MCA Patient: Krissy Johnson

Diagnosis: Breast Cancer

Medical Oncologist: Dr. Uma Ramadoss

RN, Medical Oncology: Christy Phillips

Radiation: Dr. James Allan

Breast Surgeon: Dr. Anne Peterson

Amidst the ups and downs of breast cancer diagnosis and treatment, survivor Krissy Johnson never lost sight of her reasons to smile.

Krissy Johnson has the kind of laugh that can fill a room. It’s rich, joyful, resonate, as though every part of her is in on the joke. By nature, Krissy is a positive person, someone who perpetually looks on the bright side and always finds humor, even in the most difficult situations.

So it’s probably no surprise to those who know her that Krissy, when sharing her experience of breast cancer diagnosis, treatment and survival, begins her story with a smile radiating across her face.

“As long as you’re still here, and you’re able to fight, keep that fight up. You can be a survivor, too. You can.”

“I always have found a way to laugh things off,” says Krissy, a breast cancer survivor since May 2017.

“I’ve always had this goofiness about me. Even when it’s negative, I try to turn it into something positive.”

That’s not to say that her cancer journey has been all “peaches and cream,” as she says. Yes, there have been incredible highs, but there have been low lows. There have been triumphs, and there have been tears. But for Krissy, a bubbly extrovert who looks at the world with an undeniable can-do spirit, there was one guiding thought that she held to and pushed toward through all of those ups and downs.

“I’m going to be OK,” she says. “I knew I was going to be OK.”


‘What are we doing now? What’s next?’

Krissy’s story is not only a tale of survivorship but also a testament to the importance of taking note of your own health, body and changes. She discovered a lump in her breast one morning during a self-exam and waited a while to see if it would go away. It didn’t. In fact, another lump came — and another — and Krissy took to the internet to diagnose her symptoms.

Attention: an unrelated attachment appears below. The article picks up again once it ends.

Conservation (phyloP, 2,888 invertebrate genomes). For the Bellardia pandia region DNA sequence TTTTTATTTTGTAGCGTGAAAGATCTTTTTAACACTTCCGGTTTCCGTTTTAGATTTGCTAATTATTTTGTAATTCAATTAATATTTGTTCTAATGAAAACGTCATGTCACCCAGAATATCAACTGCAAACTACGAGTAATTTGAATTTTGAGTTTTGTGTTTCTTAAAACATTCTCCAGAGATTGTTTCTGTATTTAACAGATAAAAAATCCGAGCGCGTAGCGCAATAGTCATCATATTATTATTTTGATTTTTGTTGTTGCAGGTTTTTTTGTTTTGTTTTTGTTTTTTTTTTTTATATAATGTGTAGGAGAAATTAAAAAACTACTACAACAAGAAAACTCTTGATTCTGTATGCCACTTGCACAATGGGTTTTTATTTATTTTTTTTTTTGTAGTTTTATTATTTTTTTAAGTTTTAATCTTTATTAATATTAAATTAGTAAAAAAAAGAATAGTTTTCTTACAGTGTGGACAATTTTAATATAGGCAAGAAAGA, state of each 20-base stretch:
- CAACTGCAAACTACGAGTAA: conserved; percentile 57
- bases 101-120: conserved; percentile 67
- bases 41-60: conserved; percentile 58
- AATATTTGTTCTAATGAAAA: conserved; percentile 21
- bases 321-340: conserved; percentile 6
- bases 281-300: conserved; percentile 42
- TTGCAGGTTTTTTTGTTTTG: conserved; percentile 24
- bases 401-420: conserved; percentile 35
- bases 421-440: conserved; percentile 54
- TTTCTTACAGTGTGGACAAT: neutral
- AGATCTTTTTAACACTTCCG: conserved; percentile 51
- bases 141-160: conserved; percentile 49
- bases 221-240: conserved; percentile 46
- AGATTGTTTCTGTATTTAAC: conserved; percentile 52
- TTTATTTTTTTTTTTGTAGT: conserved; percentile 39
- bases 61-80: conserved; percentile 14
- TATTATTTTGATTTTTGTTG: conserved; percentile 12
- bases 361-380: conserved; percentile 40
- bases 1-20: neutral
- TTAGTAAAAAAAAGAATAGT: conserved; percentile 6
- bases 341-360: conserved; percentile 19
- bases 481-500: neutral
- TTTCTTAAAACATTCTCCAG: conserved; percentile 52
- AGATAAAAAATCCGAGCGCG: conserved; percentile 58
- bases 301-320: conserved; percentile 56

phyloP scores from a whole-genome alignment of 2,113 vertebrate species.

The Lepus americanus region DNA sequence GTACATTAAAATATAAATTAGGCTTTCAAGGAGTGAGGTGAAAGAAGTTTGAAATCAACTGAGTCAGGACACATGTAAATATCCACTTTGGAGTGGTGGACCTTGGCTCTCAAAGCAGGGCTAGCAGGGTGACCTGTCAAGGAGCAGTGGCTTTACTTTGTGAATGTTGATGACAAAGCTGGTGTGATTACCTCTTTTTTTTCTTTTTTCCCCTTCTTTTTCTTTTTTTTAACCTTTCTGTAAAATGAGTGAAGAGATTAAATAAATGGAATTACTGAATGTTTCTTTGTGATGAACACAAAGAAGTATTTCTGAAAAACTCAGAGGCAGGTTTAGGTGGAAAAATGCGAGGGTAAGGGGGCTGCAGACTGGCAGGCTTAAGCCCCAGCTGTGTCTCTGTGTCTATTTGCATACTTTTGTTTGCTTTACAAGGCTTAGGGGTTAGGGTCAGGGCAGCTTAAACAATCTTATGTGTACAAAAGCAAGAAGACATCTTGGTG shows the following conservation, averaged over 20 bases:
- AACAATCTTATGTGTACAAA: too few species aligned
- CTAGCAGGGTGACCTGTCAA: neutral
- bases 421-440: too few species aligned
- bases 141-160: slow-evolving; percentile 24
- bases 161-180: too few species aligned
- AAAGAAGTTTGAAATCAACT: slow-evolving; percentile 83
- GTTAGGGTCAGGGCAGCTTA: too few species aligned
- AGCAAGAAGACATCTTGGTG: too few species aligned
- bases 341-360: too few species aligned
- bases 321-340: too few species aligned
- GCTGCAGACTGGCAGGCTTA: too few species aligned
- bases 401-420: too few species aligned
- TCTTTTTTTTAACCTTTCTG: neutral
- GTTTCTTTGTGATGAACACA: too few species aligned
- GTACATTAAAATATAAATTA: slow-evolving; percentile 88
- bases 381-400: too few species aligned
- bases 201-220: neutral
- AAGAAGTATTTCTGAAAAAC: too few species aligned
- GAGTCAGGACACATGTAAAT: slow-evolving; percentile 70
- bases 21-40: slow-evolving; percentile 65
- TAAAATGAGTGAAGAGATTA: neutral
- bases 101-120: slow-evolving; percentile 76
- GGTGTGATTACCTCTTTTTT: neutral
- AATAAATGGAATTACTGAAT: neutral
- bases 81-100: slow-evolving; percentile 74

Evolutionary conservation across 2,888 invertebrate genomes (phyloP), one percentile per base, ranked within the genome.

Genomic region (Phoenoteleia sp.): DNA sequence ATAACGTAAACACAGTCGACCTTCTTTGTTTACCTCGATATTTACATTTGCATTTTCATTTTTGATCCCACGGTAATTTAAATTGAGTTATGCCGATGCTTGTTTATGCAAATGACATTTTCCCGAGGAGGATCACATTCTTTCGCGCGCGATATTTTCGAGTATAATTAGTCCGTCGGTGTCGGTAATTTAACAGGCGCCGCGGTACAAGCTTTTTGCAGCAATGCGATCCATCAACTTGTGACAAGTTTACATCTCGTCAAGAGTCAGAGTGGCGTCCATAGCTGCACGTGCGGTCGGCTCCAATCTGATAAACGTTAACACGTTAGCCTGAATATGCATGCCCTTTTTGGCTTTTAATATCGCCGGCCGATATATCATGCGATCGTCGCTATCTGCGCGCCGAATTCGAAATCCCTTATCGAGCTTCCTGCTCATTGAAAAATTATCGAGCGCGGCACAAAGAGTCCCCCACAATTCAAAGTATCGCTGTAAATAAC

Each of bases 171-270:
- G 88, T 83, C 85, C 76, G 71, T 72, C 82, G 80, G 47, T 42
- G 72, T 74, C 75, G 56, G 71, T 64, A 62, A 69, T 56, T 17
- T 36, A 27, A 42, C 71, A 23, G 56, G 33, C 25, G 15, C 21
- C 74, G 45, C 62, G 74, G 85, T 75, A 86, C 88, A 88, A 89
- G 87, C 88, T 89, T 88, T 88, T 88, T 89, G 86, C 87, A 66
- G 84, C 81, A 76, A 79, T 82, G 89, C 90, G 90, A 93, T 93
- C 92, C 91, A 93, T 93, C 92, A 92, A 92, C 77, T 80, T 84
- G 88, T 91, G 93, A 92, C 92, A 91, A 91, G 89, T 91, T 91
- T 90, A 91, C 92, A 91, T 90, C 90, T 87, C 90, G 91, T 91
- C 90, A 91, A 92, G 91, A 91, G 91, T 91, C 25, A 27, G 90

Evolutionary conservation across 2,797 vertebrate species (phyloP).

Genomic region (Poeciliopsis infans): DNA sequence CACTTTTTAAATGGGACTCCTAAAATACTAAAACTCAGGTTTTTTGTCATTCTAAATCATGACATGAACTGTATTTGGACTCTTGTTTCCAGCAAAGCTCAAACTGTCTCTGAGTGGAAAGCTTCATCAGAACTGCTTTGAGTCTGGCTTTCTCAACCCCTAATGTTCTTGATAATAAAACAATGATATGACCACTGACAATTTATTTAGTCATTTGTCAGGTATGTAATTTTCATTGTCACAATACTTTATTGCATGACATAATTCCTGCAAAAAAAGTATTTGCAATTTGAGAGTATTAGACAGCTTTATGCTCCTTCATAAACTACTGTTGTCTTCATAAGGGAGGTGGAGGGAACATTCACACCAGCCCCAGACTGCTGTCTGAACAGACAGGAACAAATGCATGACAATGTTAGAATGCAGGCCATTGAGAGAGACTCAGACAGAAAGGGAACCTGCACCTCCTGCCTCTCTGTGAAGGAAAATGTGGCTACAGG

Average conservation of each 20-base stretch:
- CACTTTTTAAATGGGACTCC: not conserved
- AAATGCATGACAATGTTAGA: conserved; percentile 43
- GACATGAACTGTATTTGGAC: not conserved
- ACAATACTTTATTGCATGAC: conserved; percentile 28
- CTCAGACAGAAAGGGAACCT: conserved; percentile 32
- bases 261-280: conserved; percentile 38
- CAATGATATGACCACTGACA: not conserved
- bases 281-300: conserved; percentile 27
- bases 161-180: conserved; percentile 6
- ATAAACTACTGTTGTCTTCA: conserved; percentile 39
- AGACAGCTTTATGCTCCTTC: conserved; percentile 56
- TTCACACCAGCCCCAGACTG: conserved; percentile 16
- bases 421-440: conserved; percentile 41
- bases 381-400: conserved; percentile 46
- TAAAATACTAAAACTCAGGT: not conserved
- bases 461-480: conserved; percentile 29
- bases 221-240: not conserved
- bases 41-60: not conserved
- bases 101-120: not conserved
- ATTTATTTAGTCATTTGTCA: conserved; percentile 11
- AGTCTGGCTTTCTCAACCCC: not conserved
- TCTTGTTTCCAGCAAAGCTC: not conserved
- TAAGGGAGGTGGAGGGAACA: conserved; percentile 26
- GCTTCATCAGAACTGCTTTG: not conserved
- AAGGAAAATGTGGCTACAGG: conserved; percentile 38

“In the back of my mind, I knew that there was something wrong,” she says, “and like everyone else, I went on the internet and started plugging in things that were wrong, and everything led to breast cancer. And the one thing that stuck out was that these lumps didn’t move, and they didn’t hurt.”

Krissy, who was not yet 40, had no family history of breast cancer, so her doctors ordered a screening. It was the radiologist who told her that the lumps didn’t look like cysts — they looked like cancer. Soon, she found herself in a room with her mom receiving her diagnosis: invasive ductal carcinoma.

“I had two lumps, and one hit my lymph node,” she says. She was diagnosed stage 2b because, though the lump hit the lymph node, it didn’t go any further.

Krissy took in the information the doctor was giving her. She even joked with her mom and laughed in the exam room. She did need a moment to call her husband, who was on his way to her appointment. She cried and tried to process what was happening. She was scared, and she didn’t know what to expect, but she was ready to get down to business.

“At that point, I was ready to get things started,” she says. “I was like, ‘OK, this is what I have. What are we doing now? What’s next?’”


After Krissy Johnson lost her hair, she decided to embrace being bald and beautiful.

‘I threw on some makeup and strutted my stuff’

In Krissy’s case, “what’s next” was a biopsy that same day and soon after a trip to Missouri Cancer Associates, where she met with Dr. Uma Ramadoss to begin her treatment. She says working with Dr. Ramadoss was great ever since that first meeting. He was patient, she says, and explained to her what was happening and what to expect.